(An Easy and Practical Guide to Mindfulness and Its Health Benefits)
As a wellness practitioner, I often get asked about meditation, the meditation process, and the associated health benefits of practicing mindfulness. The buzz-words for meditation these days is “mindfulness practice”, or “mindfulness meditation”.
I believe it’s because people have this mistaken notion that meditation is a lofty goal, and that you need to be a devoted yogi, or Meditation Master, who can reach a state of peaceful bliss every time they sit down to meditate. Which is not true…. So being “mindful” of the present moment seems easier to accomplish, but mindfulness and meditation are essentially one and the same.
This is a great Infographic on Mindfulness Meditation:
As someone who meditates myself, I wanted to share what I’ve learned through questions that I’ve been asked by those looking for more information about the health benefits of meditation, or about mindfulness in general.
1) How do you personally incorporate meditation into your daily routine?
I strive to meditate every day, usually in the morning before the day gets underway and the world around me is still quiet and peaceful. (But I do slip sometimes and get caught up in busy-ness and don’t get my meditation time in).
2) How does meditation help you stay productive?
It helps my mind to be more clear and focused, to have more energy to accomplish the tasks and activities that I need to get done that day, and I do get a lot more done throughout my day. I notice that if I don’t meditate, and it’s a busy day, I am not as focused and productive as on the days that I do meditate.
3) What are the health and wellness benefits of mediation?
There are significant health benefits to meditating as the graphic above illustrates. For many, it’s all about feeling better, as studies show that meditation is associated with improvement in a variety of psychological areas, including emotional well-being, stress, anxiety, addiction, depression, eating disorders and cognitive function. For others, it’s about the physical “healing” aspects of meditation. Research also suggests that meditation can reduce blood pressure, decrease the risk of heart disease and even improve the immune system.
For me personally, being mindful and spending at least 20 minutes meditating each day helps me be more emotionally calm and peaceful. One of the biggest benefits of meditating for me is that it helps me feel more connected to the universe around me. It also helps me feel balanced and supported, and life feels richer and more meaningful.
Other (but no less important) benefits of meditation include:
• Reduces pain and boosts the immune system.
• Relaxes the nervous system and relieves tension, fear and anxiety.
• Relieves insomnia and helps you sleep better.
• Frees the mind from self-doubt and silences internal chatter.
• Helps control your thoughts and emotions.
• Improves focus and concentration so you get more done.
• Helps you relax and calms the mind.
• Helps you feel happier and regain your enthusiasm for life.
• Generates feelings of optimism and hope.
I also found this great resource on the specific benefits of meditation that you may find useful.
4) What tips do you have for meditation and mindfulness?
Just do it. Life will always get in the way if you let it. But meditation has so many benefits if you develop a regular practice that you’ll miss it if you don’t make time for it. I know I do. There are a number of meditation practices that can work. In the article “Meditation 101”, you’ll find 6 approaches to meditating. My favorites are: following my breath, repeating a mantra, or focusing on “the sounds of life”. I sometimes start meditating / focusing my attention on the present moment by either following my breath or focusing on the sounds (I might do this for 3 or 4 minutes), and then I transition to my mantra.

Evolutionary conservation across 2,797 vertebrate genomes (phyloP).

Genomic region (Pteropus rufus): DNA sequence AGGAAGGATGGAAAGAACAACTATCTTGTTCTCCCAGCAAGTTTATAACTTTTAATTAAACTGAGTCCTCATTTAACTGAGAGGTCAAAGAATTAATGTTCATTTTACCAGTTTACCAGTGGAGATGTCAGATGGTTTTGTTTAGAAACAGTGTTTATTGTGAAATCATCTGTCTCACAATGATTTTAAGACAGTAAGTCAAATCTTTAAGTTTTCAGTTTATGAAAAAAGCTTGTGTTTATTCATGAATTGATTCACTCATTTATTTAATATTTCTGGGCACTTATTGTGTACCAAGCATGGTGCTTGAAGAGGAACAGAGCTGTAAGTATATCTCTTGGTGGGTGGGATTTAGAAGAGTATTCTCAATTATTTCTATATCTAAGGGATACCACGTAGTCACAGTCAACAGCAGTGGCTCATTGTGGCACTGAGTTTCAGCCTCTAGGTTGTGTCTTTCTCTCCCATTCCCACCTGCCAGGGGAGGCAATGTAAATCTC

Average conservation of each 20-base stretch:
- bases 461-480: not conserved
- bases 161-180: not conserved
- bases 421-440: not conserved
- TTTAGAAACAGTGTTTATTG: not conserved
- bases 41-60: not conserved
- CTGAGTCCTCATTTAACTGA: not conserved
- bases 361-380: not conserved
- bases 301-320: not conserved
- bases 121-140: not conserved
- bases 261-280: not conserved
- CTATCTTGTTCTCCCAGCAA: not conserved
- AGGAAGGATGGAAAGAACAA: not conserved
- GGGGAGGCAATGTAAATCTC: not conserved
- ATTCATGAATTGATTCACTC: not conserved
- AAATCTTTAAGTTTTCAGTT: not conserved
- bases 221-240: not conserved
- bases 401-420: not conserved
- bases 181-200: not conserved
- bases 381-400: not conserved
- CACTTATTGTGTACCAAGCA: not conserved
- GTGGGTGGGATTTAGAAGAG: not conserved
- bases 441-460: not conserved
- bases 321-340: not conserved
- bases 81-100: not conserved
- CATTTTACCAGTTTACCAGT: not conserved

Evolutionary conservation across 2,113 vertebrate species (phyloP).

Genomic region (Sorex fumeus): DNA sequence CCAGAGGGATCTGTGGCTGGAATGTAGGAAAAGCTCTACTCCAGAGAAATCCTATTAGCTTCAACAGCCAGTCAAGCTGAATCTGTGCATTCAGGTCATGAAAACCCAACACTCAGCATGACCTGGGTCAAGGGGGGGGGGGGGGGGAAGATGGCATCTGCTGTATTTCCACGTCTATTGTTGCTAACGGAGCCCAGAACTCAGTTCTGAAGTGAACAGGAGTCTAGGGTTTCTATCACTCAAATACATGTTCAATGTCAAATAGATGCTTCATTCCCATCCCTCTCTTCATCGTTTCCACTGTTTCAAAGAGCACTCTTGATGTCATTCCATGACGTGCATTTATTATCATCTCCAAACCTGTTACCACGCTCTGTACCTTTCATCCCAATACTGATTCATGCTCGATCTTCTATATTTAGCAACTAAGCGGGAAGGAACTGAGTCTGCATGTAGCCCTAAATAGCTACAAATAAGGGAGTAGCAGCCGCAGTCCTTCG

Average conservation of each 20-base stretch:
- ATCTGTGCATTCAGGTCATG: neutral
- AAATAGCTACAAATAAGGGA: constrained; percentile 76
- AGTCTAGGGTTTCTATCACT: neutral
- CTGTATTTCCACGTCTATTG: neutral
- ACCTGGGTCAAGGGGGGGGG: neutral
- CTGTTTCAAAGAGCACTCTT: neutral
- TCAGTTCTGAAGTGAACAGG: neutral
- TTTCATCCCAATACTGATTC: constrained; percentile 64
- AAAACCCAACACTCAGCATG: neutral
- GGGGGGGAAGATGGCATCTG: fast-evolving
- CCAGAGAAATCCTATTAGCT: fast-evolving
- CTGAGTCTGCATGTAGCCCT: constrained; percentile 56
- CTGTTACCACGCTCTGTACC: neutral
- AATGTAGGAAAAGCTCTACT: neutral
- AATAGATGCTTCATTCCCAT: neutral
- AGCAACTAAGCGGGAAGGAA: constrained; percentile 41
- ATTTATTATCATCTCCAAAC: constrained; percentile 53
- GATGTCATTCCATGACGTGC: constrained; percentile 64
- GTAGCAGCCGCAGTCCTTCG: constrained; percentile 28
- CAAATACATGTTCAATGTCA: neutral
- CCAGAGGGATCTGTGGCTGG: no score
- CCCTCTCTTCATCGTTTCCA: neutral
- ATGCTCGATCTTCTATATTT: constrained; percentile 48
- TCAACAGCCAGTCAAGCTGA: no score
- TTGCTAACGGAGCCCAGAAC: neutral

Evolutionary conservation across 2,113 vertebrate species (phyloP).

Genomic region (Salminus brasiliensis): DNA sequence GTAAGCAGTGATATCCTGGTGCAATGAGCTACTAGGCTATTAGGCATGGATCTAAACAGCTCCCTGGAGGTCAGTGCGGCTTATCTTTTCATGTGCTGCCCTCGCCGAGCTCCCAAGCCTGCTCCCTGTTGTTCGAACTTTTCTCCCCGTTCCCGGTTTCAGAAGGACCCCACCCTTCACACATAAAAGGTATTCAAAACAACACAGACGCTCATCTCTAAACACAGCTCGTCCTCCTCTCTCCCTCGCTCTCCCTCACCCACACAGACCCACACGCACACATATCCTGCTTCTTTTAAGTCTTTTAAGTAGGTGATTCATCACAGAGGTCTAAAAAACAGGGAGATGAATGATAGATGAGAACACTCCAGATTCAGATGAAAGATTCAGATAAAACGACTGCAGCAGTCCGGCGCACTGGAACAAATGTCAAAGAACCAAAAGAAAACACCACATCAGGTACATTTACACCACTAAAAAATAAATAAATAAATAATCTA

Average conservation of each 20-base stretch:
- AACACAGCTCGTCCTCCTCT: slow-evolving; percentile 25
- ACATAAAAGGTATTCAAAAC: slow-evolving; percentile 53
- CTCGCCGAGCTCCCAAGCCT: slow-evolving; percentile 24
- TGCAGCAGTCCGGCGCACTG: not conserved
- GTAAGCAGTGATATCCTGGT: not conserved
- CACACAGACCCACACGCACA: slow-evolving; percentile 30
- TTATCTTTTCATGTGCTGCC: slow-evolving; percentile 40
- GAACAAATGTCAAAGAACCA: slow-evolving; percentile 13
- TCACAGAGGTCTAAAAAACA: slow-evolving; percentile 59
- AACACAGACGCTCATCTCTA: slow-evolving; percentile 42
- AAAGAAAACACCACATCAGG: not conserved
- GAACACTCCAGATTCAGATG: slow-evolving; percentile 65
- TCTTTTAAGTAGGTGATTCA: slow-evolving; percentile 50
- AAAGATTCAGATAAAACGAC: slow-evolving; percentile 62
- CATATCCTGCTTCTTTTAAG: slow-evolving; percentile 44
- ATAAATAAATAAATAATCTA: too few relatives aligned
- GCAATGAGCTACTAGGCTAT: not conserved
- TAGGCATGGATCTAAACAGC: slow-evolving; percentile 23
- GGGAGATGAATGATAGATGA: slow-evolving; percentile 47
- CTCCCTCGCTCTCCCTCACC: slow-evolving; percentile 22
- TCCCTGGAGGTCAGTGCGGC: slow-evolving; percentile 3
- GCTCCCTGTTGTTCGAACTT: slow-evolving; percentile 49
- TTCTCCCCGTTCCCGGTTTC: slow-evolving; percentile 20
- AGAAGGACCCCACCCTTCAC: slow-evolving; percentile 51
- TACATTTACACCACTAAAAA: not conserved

A great resource, and one that I’ve recommended a number of times before for people who are beginning to meditate, is the book by Mark Williams and Danny Penman, “Mindfulness – Finding Peace in a Frantic World”. It provides 8 different guided meditations ranging from 3 minutes to 15. I like and recommend the recorded version of the book because you can sit and listen to Mark Williams’ voice guiding you through each meditation.
Lastly, keep in mind that all meditation practices are about focusing your attention on the present moment. Also, if you don’t have a full 20 minutes in the morning, just sitting and meditating even for 10 minutes makes a difference.
If you have any questions about meditation or how to incorporate mindfulness into your health, wellness or pain management program, email me at Maria@SagewoodWellness.com.
Have a balanced day!
About The Author
Maria Martos is the Executive Director and Founder of the Cancer Support and Education Program, and has been owner of Sagewood Wellness Center for 20 years. As a Certified Neuromuscular Therapist, Maria specializes in the treatment of severe, chronic or minor pain, as well as injury rehabilitation and prevention. She holds a certification in Sports Massage providing her with expertise to evaluate and address athletic injuries and to help professional and recreational athletes improve their athletic performance. Maria is also Board Certified by the National Certification Board for Therapeutic Massage and Bodywork. She holds a Master of Science in Counseling Psychology, and offers Holistic Counseling, focusing on Integrative Mind-Body Therapy to help individuals uncover and remove unconscious blocks that limit them from living their best lives. She is also a Reiki Master and Teacher, and has worked in the health care field for over 25 years. Her passion and life’s calling is to help others not just survive, but thrive in the face of challenges.